phrases, sayings, idioms and expressions at

Phrases, Sayings and Idioms Home > Discussion Forum

Re: Waltzing Matilda

Posted by Itinerant Brain Surgeon - Listed on April 19, 2000

In Reply to: Re: Waltzing Matilda posted by Brett Rose on April 15, 2000

: : : I thought I would add my bit of Australian Folklaw to the archives.(As I understand it)
: : : The famous Australian poem/song Waltzing Matilda, originated from Germany, where the young men of a village would travel the countrside going from town to town working as whatever was going at the time - this was called "Waltzing" (sp).Then during the war a "Matilda" was a nickname given to the woman of the night that kept the soldiers warm, this was also the name of the thick army coats the soldiers would wear.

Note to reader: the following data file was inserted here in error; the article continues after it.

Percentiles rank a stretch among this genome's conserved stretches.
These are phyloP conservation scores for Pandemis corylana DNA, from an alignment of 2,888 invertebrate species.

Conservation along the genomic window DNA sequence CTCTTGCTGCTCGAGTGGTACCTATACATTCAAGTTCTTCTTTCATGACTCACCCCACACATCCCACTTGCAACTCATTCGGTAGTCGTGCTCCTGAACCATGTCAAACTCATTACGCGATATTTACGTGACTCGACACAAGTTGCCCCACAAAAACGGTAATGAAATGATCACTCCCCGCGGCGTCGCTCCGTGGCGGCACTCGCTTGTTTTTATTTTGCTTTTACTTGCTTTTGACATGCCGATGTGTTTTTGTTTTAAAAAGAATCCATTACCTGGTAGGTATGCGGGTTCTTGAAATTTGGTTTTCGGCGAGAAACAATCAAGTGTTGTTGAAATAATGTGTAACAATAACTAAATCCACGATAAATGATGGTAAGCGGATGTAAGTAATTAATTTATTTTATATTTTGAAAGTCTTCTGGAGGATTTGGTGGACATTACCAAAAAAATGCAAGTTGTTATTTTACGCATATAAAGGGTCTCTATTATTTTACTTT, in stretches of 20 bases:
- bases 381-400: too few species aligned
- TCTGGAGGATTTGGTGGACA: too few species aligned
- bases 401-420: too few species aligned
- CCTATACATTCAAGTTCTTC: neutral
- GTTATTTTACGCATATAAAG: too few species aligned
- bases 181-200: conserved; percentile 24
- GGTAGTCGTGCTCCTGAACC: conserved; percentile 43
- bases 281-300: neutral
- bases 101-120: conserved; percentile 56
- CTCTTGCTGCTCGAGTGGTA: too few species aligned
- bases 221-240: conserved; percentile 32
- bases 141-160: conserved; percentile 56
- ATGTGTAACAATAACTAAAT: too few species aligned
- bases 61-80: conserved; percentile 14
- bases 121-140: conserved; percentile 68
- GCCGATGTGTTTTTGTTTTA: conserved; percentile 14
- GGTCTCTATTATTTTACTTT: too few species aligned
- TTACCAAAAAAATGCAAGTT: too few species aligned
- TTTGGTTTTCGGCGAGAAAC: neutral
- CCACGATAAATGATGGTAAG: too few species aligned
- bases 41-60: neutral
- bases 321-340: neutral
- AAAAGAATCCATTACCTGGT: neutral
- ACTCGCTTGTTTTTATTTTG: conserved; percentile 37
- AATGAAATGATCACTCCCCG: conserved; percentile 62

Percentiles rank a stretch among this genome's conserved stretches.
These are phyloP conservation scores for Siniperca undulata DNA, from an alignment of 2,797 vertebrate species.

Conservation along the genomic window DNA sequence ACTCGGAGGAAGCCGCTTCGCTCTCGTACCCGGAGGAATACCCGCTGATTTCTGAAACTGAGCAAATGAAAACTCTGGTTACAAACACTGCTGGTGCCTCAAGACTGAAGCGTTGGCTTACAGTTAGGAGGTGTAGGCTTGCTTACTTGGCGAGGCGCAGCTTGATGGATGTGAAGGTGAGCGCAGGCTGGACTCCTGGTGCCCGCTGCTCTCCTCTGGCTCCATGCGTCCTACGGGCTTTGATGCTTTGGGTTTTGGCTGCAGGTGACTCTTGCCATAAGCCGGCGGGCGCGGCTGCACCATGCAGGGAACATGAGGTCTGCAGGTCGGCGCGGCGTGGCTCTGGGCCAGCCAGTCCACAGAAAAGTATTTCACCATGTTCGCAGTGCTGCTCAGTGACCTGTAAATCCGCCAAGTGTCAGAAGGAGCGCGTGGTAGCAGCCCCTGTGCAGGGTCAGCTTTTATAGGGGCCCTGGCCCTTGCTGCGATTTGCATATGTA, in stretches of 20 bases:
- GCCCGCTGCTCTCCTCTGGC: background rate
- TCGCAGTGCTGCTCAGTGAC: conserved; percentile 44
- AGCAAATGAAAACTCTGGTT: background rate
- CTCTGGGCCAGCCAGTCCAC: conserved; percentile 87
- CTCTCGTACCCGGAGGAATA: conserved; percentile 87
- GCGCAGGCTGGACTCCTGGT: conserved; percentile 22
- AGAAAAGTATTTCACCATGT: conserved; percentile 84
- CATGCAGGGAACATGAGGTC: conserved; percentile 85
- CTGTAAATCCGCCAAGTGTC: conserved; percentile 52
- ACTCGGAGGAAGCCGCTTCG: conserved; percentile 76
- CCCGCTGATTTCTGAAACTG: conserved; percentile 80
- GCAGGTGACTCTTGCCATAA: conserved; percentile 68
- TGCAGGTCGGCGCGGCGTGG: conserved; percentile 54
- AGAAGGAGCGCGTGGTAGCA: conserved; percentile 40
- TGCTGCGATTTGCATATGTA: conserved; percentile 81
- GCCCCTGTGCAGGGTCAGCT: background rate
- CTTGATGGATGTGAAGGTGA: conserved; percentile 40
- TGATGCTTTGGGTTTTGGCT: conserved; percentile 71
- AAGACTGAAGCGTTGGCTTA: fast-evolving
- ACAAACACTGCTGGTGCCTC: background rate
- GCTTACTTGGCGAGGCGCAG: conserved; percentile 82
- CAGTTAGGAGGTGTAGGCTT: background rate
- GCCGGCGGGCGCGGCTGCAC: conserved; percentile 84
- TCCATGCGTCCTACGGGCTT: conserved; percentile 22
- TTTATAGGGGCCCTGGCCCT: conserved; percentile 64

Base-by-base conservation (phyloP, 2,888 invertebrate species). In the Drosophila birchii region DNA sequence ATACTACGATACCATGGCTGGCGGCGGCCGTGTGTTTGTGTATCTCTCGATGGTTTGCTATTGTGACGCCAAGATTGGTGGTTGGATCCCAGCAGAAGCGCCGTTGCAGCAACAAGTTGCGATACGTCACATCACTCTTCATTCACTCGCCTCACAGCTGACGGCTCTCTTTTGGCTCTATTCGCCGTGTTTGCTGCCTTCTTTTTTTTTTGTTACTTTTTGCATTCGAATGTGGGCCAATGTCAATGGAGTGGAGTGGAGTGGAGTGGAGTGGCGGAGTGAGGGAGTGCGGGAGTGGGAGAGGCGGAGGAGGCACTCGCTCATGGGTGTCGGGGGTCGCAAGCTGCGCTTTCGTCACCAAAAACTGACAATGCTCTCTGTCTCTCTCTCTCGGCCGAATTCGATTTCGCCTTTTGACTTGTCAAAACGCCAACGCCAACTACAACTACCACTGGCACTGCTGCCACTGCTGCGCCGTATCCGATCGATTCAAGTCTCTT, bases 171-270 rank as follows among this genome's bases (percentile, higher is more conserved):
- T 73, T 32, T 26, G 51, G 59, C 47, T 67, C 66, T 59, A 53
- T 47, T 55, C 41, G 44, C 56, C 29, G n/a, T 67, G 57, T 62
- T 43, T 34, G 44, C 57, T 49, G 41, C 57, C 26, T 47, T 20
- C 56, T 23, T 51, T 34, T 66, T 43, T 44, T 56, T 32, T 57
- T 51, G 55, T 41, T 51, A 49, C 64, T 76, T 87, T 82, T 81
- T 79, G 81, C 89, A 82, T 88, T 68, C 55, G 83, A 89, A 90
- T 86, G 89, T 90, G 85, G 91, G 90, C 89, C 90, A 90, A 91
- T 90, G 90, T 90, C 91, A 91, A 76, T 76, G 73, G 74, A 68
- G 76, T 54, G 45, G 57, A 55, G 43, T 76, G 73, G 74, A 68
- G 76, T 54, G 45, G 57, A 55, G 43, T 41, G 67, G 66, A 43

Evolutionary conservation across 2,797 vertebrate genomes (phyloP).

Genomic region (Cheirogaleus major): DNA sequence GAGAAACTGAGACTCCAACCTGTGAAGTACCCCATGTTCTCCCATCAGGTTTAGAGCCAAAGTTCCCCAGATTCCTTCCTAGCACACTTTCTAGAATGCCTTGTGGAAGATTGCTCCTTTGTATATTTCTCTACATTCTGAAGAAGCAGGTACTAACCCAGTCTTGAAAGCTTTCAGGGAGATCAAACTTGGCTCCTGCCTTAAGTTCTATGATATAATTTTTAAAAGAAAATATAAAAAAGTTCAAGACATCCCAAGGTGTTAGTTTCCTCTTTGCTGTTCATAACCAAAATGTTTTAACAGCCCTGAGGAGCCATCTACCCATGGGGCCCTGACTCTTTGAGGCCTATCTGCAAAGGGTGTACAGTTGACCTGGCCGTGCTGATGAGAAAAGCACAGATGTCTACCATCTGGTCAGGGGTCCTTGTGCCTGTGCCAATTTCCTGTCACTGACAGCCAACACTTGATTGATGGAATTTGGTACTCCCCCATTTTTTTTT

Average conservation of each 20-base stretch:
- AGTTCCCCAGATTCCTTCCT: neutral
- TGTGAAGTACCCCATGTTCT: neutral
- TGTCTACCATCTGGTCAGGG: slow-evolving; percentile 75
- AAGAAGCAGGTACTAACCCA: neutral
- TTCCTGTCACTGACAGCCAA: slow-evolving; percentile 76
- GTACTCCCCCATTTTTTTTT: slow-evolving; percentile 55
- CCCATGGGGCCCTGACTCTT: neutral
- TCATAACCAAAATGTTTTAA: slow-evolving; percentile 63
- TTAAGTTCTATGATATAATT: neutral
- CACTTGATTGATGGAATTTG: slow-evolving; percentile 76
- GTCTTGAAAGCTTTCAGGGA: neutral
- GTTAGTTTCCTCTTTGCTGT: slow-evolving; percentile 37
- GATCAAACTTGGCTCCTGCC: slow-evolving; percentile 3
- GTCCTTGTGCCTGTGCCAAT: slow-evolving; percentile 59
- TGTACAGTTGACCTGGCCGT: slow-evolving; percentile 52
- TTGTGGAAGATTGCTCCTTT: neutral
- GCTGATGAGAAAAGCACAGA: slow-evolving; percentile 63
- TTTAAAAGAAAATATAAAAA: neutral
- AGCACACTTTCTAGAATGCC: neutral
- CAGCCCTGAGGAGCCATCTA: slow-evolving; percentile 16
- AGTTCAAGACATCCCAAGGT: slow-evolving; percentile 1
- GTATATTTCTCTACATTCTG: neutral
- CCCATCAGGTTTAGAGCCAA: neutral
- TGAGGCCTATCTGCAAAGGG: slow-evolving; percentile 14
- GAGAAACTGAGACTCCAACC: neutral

: : : From this the Australian Swagman, (A drifter or tramp , who wanders around on foot , living on gratuity and odd jobs), would carry his "Swag" which contained all his worldly posessions/tools etc ...this was also his bed for the night.
: : : I look forward to hearing any one elses version of this.
: : : B

: : On that same subject (Aussie-speak) here's one of my favorite sites: http://www.sunburntcountry.au.com/sayings/

: A must for any would be Aussie is the Dinkum Dictionary, all the phrases andd sayings you could ever want

OK, will someone put their hands up to the spoof "Folklaw" contribution above. It's a total wind up and not worthy of analysis. Wandering Germans boys, thick coats, war - what war? Get out of here you pommie blags, we're not all hayseeds down under 'ya know'.